Every Sunday, we gathered to read and discuss each other’s writing, and to talk about our fears, anger, despair, and hopelessness. The veteran Kashmiri journalist Muzamil Jaleel, who led the class, had compiled for each of us a binder of the best journalism from all over the world, which I now feared might be submerged in the muddy water slithering its way up to the third floor, coming after my family like a rattlesnake. My piece on growing up amid the Kashmir conflict had been an obituary for my doll, which was torn apart by Indian soldiers during a search of our home when I was a child. They would do that—break toys, suspecting bombs might be hidden in their bellies. Others wrote of relatives who were killed by the Indian armed forces, one girl about how she had seen her uncle killed in front of her eyes. I managed to rescue the binder mostly intact. But I was later told that the room where the workshop was held had been completely submerged in the flood.
That afternoon, as the water filled most of the second floor and moved up the staircase to the third, and I could see only half a foot of the cherry tree above the flood, my father gathered us together. He asked us to recite “La ilaha illallah,” “There is no God but Him”—the Quranic verse Muslims say at the time of death. We recited it while Pa looked for a rope to tie us all together and make it easy for our relatives to find our bodies. We continued praying until the evening. It was all we could do.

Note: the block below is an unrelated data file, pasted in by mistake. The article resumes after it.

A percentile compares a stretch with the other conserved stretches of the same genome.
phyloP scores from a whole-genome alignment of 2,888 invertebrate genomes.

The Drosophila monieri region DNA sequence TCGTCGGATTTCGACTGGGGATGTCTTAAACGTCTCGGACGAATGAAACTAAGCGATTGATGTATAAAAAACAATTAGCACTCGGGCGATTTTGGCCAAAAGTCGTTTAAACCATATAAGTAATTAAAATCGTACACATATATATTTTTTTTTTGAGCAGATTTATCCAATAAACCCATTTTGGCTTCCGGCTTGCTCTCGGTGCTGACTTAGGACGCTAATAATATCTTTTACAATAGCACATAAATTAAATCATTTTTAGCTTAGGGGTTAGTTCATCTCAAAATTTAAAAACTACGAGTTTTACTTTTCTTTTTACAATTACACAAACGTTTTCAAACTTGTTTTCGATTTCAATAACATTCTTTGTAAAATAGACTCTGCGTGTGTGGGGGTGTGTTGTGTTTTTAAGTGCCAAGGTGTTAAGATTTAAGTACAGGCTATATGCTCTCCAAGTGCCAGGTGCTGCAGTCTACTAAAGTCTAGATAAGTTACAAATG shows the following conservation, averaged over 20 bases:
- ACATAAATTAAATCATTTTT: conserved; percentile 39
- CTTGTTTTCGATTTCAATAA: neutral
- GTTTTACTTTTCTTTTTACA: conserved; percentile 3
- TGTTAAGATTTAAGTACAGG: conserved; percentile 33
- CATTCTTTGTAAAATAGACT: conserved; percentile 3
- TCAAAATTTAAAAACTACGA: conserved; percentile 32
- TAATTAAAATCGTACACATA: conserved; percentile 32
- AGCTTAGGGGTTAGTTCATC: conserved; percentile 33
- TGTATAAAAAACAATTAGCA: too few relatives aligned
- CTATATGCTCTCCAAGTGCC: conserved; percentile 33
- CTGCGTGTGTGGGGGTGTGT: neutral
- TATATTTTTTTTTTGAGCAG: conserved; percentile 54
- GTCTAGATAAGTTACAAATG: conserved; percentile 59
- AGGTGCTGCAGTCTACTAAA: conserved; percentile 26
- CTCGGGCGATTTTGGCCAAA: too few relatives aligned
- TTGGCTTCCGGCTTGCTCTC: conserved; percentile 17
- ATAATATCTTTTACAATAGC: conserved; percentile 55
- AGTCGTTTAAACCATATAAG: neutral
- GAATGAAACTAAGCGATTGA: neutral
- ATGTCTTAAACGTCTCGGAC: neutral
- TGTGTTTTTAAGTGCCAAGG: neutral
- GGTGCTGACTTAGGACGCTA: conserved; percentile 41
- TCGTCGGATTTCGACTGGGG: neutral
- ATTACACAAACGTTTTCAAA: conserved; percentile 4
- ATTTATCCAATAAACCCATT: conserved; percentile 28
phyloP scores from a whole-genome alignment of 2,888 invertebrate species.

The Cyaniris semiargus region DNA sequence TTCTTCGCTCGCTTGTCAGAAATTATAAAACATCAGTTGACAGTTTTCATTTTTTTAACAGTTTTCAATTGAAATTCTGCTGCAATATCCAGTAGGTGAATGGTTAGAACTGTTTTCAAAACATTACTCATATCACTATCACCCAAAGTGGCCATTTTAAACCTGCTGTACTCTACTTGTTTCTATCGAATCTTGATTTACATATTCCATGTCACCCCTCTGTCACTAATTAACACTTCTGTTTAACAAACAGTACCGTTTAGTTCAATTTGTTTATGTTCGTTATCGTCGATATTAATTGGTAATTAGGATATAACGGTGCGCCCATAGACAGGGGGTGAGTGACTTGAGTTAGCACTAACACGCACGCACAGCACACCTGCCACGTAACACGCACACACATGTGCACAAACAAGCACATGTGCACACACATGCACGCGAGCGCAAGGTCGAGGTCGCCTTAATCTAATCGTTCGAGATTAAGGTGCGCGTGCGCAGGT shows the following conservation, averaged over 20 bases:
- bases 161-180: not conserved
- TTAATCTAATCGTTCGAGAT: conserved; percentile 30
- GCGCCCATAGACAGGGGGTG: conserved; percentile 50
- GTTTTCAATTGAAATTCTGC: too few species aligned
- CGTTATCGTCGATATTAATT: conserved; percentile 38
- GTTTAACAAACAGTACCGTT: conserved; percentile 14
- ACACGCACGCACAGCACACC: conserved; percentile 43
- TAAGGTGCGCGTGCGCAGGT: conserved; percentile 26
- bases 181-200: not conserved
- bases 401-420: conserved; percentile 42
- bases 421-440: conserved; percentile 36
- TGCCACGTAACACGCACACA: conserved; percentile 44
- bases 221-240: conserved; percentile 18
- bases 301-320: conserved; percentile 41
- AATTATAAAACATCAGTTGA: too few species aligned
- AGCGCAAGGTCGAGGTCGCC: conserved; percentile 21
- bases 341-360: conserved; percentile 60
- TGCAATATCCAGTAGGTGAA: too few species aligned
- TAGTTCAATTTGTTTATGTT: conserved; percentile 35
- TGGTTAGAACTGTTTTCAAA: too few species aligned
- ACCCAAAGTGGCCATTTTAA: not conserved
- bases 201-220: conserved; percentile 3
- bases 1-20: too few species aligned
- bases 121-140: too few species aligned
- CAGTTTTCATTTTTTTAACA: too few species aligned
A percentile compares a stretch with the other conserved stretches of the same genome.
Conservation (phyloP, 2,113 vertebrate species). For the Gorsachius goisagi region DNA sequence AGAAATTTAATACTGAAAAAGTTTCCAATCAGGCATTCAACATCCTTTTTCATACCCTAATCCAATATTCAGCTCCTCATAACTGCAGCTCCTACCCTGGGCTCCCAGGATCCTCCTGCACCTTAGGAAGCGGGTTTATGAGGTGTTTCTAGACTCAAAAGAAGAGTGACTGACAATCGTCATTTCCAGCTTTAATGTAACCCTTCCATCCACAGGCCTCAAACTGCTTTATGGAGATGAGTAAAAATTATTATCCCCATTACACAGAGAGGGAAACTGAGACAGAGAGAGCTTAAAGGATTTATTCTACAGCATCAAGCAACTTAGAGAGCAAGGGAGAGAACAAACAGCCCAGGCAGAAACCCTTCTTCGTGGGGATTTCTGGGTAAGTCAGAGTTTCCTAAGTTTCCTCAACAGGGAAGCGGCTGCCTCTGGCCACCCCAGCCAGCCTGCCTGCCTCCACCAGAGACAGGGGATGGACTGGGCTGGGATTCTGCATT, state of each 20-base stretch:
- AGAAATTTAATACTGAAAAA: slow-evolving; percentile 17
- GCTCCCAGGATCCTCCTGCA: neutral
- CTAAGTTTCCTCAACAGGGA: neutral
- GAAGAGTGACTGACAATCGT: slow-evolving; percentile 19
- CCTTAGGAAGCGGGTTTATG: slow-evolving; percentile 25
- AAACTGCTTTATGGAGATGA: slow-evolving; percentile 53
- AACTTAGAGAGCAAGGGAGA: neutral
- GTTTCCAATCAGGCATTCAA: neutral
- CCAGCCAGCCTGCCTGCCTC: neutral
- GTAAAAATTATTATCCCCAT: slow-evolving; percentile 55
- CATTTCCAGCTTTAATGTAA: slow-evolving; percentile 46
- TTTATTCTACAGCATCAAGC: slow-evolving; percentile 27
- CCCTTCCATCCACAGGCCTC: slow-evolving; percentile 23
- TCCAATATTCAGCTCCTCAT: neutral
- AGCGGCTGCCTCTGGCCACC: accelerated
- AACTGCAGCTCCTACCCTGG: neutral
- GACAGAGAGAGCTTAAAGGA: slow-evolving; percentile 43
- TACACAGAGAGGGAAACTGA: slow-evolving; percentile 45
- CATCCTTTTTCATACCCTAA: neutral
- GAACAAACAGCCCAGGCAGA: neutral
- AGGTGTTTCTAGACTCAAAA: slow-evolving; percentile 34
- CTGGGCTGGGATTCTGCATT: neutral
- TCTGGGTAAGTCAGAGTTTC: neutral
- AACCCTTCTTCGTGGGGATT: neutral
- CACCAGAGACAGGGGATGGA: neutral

We were stuck for days. Nights were particularly terrifying. I couldn’t sleep—I kept picturing the water reaching my neck and then slowly moving upward. I wondered if I should keep my eyes closed so that I wouldn’t see death approaching. What if my parents died before I did? I saw a refrigerator, a dead cow, and a dog floating outside my house. The dog tried to climb onto our roof, but his paws kept slipping until he fell into the water one last time and died. I could see myself dying the same way. One moment you struggle to save yourself and hope you will live, and the next moment you are dead. There is so little time between hope and death.
By September 9, the water had finally stopped rising. But no one had come to save us. We saw boats intermittently sailing past, and my father stood at the window, yelling for help. One local had managed to find a boat and had gone to save his relatives. He didn’t stop for us. Another boat came to rescue an old man whose family was sure he would die and wanted him to have a proper funeral. An army boat came, but only to pick up a police official and his family. Each time my father shouted, the people in the boats shouted back to explain why they couldn’t help us. We kept flailing our hands toward the sole government helicopter hovering over us, but while it descended a few times, it didn’t come for us. I was shaking and sobbing, begging to live. But there was no one listening, especially not the government. Because of its location near an army cantonment, my family’s house was in a so-called VIP part of the city. If we were receiving the VIP treatment, I can’t imagine what happened to the common man.